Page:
Beautiful certificate from the Seneca Mining Company
issued in 1906. This historic document was printed by W.H. Arthur & Co. and has an ornate border around it with a vignette of an allegorical woman gesturing towards an old mine. This item has been hand signed by the Company’s Assistant President, and Secretary, and is over 105 years old. Signs of wear.
Mining Prectices - 1919
The Seneca Mining Co., at Mohawk, Mich., is sinking a compound shaft, which is to be vertical to a point 1450 ft. from the surface and will then follow a 400-ft. radius curve to meet the Kearsarge lode, which dips at an angle of 34° from the horizontal. The equipment and methods adopted in sinking are in accordance with modern practice, and the progress made has established a record for shaft sinking in the Lake Superior district.
The shaft is to be of four compartments, having two skipways, one ladderway and one pipe compartment. Over-all dimensions of the excavation are 11 ft. 4 in. x21 ft. 4 in. and steel sets of 5-in. H-beam construction are placed at from 6 to 8-ft. centers, depending upon the nature of the ground. These sets a'-e put in so that they are placed 4 ft. from the bottom when the ground is soft, up to 30 ft. from the bottom when the ground is hard. The lagging is of 2-in. hard wood.
A double-drum steam hoist operates two 36-cu.ft. bucket's. Air is furnished by one Sullivan tandem-compound, Corliss steam-driven compressor, and one class WB-2 Sullivan straight line, simple steam, two-stage
in the shafthouse, and the rock had to be trammed by hand. Three shifts were worked, with only four or five men on a shift, and under these conditions progress was slow. During February, 51 ft. was sunk, and in March 113 ft., with conditions about the same. Early in April the rock-disposal hauling outfit was completed, the headframe inclosed, and steam heating coils were installed, so that 154 ft. of shaft was sunk during that month. By increasing wages 50c. per day the management was able to secure sufficient men by May 1, and since that time the work has been carried on at full capacity, the crew averaging ten men and one shiftboss per shift, and working three shifts.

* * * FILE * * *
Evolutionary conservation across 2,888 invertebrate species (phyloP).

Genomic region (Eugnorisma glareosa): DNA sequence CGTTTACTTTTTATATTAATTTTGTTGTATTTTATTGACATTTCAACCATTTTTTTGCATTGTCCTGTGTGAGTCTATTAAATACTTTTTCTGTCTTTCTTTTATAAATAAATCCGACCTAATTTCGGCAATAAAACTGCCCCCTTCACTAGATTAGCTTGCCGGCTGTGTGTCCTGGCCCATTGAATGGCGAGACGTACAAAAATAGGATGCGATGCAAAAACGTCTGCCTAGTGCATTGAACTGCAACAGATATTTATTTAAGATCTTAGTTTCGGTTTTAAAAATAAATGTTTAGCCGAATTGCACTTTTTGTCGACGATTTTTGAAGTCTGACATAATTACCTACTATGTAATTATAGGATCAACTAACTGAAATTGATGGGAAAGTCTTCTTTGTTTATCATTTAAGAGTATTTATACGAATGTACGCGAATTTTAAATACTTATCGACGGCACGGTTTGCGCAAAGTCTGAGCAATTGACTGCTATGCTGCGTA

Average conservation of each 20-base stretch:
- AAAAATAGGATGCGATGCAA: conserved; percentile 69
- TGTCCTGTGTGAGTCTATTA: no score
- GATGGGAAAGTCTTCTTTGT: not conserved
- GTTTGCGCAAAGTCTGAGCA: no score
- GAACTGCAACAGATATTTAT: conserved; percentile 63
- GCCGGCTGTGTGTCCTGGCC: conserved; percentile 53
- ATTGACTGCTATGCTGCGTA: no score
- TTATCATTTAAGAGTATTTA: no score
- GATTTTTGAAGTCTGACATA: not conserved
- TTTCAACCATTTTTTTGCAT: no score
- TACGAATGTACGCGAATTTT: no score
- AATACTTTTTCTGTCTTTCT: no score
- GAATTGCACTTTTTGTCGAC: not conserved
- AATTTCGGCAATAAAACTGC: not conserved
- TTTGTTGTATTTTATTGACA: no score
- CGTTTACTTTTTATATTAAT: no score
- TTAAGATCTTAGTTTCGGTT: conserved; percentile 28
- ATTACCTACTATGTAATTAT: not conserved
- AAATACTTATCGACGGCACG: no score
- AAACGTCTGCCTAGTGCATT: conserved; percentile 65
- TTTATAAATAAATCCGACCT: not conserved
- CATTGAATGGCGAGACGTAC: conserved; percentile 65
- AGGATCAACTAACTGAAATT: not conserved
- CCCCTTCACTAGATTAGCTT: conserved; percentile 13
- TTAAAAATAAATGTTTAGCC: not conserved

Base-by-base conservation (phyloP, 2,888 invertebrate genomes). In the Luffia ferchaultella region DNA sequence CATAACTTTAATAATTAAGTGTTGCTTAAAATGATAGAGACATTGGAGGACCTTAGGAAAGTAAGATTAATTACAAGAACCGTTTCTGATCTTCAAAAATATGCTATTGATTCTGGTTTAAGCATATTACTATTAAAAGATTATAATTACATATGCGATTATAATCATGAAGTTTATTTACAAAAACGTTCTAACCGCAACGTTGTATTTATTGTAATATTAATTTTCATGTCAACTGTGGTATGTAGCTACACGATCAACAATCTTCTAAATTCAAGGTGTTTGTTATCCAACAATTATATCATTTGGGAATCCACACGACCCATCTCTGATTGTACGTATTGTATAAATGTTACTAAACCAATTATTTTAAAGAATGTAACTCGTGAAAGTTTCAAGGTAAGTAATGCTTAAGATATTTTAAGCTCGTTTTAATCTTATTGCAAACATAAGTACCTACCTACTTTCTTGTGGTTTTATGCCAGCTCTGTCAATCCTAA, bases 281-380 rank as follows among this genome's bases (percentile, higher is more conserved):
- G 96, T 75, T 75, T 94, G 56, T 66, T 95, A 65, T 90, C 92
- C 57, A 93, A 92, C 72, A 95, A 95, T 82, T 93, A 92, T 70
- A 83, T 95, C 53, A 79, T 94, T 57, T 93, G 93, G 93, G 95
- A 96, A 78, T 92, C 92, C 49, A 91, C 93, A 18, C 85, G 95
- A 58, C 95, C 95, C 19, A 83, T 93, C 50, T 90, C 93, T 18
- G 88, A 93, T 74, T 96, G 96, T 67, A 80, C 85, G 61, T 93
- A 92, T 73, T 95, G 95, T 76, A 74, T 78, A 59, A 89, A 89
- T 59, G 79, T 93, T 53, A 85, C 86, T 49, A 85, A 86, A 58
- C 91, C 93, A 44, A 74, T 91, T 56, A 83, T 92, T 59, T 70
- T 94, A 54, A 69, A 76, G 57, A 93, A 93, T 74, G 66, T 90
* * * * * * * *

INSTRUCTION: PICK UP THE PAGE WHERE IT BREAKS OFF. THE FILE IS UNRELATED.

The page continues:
During May 208 ft. was sunk in 27 working days, and this rate was maintained in June, when 195 ft. was sunk in 25 working days. This figure would have been exceeded had not the men encountered loose, soft ground, which caused considerable delay, as it was necessary to keep the steel work close to the bottom of the shaft to guard against loose rock falling on the men.
The bonus system which has been adopted consists of
air compressor is installed as a reserve. At the beginning of operations eight Sullivan DP-33 air tube rotators and eight hand hammer-drills of another make were in use. It was soon obvious that the Sullivan rotators were securing better results. Four more Sullivan rotators were purchased in April, and since that time 11 have been in constant operation, and two kept as spares. The header, shown in an accompanying cut, is connected to the main air line by a 3-in. hose and is supported in the center of the shaft while drilling by means of a cable leading from the steel framework. There are 11 hose lines, each 14 ft. long and leading from the bottom of the header to the drills; also one connection for a blowpipe.
Excavation was begun on Feb. 13 during severe weather conditions as well as other handicaps. Water froze in the buckets, there were no steam lines installed.
Reported in Michigan's mineral industries By Michigan. Geological Survey Division, United States. Bureau of Mines - 1917
Seneca Mining Company.
On April 13, 1916 the announcement was made that a syndicate composed of Thomas F. Cole, of Duluth, Tucker, Hayes & Bartholomew, with some associates, had secured control of over 60 per cent of the stock of the Seneca Mining Company, control of which was owned by the Calumet & Hecla Mining Company. The Seneca adjoins the Mohawk and Ahmeek and carries the Kearsarge lode on the dip.
It was further announced that a new corporation would be organized having 200,000 shares of stock. Thomas F. Cole was to be president of the new company and W. J. Uren, general manager. Immediate operations were planned to develop the south end of the property by sinking a shaft. This deal, however, did not materialize for various reasons.
In the early part of December announcement was made that Tucker, Hayes & Bartholomew, in association with Lewisohn Brothers of New York, had secured a renewal of the option from the Calumet & Hecla, carrying control of the Seneca Mining Company. It was proposed to form a new company, the Seneca Copper Company, with 250,000 shares, 200,000 shares to be issued at $15 per share. W. J. Uren was named as general manager.
On December 23, 1916 the Calumet & Hecla sold its 11,207 shares of Seneca for $60 a share, receiving $672,420. In making this sale, it was stipulated that the other shareholders should receive an offer of $60 a share for their shares, provided they were presented within a reasonable time.
Operations at the new Seneca will probably be begun in the spring of 1917 under the direction of W. J. Uren.